The following is the first of a three-part Coin World series
about collecting obsolete notes following the tenacious yet patient
approach exhibited by the late Peter Mayer, prepared by Michele
Orzano for the February 2015 monthly edition of Coin World.
Read the last two parts:
When a collector is tenacious yet patient in the pursuit of a hobby,
that approach can be embraced by others who are willing to learn.
One collector who could serve as a mentor to others was the late
Peter Mayer, who is recognized as one of the hobby’s leading
specialists in obsolete notes.
He pursued obsolete notes with a passion. But not just to acquire
and then store them away. He wanted to study the notes, especially the
vignettes, to discover the stories they had to tell and then share
what he learned with others.
Mayer, 68, died March 8, 2014. He left behind a large trove of proof
and issued obsolete notes primarily from the New England states,
though he placed an extra emphasis on notes from his home state of New Jersey.
Stack’s Bowers Galleries offered Part I of the Peter Mayer
Collection of obsolete note proofs in its Aug. 7, 2014, Rarities Night
Auction during the American Numismatic Association World’s Fair of
Money in Rosemont, Ill., and Part II was offered in the firm’s Oct.
30, 2014, Winter Baltimore Auction in conjunction with the Whitman
Part III will be offered in March 2015, and that auction will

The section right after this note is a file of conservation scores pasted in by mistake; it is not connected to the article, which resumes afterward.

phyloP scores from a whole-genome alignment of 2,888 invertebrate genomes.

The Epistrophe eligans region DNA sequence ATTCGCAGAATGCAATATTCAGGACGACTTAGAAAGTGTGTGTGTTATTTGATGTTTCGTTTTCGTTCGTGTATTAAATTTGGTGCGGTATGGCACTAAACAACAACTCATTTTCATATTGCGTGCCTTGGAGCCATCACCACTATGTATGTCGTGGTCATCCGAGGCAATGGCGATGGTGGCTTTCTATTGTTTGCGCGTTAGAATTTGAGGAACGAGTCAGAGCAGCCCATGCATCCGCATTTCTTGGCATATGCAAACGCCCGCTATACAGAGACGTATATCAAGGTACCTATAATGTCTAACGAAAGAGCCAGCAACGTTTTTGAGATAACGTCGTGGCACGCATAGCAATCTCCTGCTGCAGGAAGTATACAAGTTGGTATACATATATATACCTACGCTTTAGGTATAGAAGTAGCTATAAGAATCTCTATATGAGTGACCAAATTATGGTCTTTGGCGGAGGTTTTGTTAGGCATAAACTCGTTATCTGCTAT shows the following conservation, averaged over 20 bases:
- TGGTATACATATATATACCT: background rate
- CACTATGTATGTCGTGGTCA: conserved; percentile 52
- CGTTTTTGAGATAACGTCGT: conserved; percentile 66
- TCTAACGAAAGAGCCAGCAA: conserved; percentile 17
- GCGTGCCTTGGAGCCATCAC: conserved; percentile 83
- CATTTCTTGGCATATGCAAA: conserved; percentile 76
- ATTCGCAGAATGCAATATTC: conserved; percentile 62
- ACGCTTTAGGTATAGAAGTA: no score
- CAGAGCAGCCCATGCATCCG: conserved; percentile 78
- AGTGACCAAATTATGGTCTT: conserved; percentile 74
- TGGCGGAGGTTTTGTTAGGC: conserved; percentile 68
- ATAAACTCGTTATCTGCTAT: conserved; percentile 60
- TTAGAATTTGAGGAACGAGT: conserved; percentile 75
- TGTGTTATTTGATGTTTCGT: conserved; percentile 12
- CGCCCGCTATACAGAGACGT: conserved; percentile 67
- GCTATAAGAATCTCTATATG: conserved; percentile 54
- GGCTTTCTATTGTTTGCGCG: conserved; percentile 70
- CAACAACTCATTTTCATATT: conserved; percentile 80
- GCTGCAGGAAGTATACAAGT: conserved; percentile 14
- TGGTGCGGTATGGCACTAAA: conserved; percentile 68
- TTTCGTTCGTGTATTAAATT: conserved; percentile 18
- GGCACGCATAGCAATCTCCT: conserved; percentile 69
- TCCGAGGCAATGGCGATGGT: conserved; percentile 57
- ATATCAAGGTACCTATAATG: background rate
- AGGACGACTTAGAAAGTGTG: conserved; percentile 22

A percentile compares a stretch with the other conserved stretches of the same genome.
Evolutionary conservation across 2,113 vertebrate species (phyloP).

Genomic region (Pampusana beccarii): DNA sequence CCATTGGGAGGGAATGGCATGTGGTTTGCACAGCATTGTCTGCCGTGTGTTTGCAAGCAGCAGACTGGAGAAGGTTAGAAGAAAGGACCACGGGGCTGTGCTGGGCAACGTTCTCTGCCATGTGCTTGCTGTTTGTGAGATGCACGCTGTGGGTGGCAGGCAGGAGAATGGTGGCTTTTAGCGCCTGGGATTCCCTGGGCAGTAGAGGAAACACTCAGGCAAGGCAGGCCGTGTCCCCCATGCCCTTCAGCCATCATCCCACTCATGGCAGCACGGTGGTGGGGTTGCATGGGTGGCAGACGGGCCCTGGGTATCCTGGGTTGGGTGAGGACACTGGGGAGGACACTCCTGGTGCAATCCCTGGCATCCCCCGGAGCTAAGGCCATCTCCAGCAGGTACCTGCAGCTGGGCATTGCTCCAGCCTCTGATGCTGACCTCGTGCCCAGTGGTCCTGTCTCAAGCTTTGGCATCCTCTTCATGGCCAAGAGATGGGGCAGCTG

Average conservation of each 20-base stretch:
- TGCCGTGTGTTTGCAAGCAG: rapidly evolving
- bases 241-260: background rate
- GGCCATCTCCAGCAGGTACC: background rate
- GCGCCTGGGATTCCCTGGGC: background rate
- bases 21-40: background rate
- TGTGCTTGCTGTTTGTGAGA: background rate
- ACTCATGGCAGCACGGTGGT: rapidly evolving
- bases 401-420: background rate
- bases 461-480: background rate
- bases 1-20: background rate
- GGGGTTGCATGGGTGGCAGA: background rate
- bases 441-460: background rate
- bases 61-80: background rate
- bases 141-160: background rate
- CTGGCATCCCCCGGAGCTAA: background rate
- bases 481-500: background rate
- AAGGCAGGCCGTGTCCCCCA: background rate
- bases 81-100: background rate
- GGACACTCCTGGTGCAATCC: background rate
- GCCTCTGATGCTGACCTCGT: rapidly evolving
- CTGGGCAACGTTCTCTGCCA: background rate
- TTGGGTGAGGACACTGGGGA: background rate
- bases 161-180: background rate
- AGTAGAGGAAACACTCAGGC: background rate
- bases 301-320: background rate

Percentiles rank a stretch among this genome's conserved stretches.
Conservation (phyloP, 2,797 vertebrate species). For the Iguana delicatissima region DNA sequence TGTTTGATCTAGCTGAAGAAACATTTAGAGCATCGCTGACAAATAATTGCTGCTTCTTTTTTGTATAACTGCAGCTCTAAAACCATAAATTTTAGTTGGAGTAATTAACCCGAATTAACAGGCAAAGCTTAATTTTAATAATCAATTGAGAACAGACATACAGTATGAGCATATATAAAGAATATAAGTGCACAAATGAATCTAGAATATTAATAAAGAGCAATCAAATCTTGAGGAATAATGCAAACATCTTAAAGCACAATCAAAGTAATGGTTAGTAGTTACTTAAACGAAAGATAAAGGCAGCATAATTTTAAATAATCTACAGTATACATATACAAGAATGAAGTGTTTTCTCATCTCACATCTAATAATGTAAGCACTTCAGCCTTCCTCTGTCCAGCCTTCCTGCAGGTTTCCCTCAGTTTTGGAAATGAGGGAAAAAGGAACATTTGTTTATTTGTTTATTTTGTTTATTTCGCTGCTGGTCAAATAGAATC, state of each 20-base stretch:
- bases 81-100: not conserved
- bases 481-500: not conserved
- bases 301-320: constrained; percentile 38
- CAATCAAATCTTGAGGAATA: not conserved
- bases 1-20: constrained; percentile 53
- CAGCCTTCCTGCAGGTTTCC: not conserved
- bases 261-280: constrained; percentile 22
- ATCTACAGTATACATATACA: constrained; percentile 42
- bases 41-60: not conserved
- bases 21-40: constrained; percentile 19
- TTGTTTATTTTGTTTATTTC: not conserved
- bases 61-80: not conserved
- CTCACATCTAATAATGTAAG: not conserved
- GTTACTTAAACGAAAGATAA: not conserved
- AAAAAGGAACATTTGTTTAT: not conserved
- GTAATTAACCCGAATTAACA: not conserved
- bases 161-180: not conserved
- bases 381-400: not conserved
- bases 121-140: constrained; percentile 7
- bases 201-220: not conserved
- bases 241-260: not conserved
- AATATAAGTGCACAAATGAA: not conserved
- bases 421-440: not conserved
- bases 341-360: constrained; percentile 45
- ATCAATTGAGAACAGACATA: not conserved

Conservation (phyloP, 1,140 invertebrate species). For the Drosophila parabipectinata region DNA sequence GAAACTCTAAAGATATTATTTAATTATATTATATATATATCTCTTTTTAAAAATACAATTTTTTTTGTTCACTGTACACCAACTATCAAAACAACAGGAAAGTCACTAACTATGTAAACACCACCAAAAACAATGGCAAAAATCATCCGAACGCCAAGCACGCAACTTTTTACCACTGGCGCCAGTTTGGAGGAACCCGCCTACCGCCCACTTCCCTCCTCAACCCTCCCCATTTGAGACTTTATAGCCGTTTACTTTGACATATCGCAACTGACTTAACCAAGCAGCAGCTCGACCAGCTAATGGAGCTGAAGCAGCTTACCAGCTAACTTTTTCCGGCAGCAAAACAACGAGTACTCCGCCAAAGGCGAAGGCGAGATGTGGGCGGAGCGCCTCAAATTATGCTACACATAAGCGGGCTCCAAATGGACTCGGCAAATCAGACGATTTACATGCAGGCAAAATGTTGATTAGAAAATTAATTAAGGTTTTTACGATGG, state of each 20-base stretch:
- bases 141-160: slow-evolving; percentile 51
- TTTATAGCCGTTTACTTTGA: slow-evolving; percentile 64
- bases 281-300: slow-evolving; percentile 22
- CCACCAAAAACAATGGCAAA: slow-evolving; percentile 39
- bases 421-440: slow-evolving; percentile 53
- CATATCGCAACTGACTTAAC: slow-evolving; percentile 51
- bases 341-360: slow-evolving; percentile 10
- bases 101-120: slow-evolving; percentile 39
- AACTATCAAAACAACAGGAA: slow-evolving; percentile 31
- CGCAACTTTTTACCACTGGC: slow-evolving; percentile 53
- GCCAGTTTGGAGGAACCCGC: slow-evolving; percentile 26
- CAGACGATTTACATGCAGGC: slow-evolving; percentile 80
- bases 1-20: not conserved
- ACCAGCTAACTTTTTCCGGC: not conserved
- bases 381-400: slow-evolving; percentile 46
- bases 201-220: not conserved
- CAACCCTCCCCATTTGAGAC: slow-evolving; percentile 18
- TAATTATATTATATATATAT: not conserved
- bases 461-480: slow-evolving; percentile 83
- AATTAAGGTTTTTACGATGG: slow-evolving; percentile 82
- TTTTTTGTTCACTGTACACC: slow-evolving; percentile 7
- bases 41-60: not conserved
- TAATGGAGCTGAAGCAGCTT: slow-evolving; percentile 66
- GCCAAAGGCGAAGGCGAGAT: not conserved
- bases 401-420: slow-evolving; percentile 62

conclude the sales of the 800 to 900 obsolete note proofs from Mayer’s collection.
According to Peter Treglia, director of currency at Stack’s Bowers
Galleries, following the March 2015 auction there will be three to
five more sales for the signed and issued obsolete notes from Mayer’s collection.
Treglia said he met Mayer “about 11 years ago at one of the early
[Herb and Martha] Schingoethe sales. His knowledge and dedication to
the hobby was undoubtedly noticed [by anyone] immediately after
meeting with him.”
Mayer’s goals were wide-ranging. Treglia said Mayer tried to buy “an
example from each bank in Massachusetts, New York and New Jersey.”
First things first: Know what you are pursuing. Obsolete notes were
issued in the 18th and 19th centuries by private banks and other
businesses, and even by state and local governments. Many private
note-issuing banks eventually failed or simply stopped issuing the
notes, thus the “obsolete” moniker.
More than 3,000 private banks in 34 states produced 30,000-plus
varieties of obsolete notes during the mid-1800s at the height of production.
Beginning in the 1860s obsolete notes began to be replaced in
circulation with paper money issued by the federal government.
Know your terminology, too. Obsolete notes are available in several
forms: “issued,” meaning they were placed into circulation;
“unissued,” meaning printed for circulation but not released; and
“proofs,” which are prototypes of a note.
Decide what state or even vignette you will start looking for and
then home in on a specific bank, county, or even a denomination. In
that regard, collecting obsolete notes can be very similar to
collecting national bank notes, Treglia said.
It is apparent from looking at the notes Mayer collected that he
bought notes in the best condition he could afford. It is common to
find obsolete notes in less than perfect condition, or what is
actually better described as “well-handled.”
A collector must know what is available and realize sometimes the
only known examples are in less that perfect condition.
Keep reading about paper money:
Garbo on a note? Sweden recognizes 20th century icons on new series
look for ways to expand knowledge and build your collection of
small-size notes to collect, and many surprising ways to do it,
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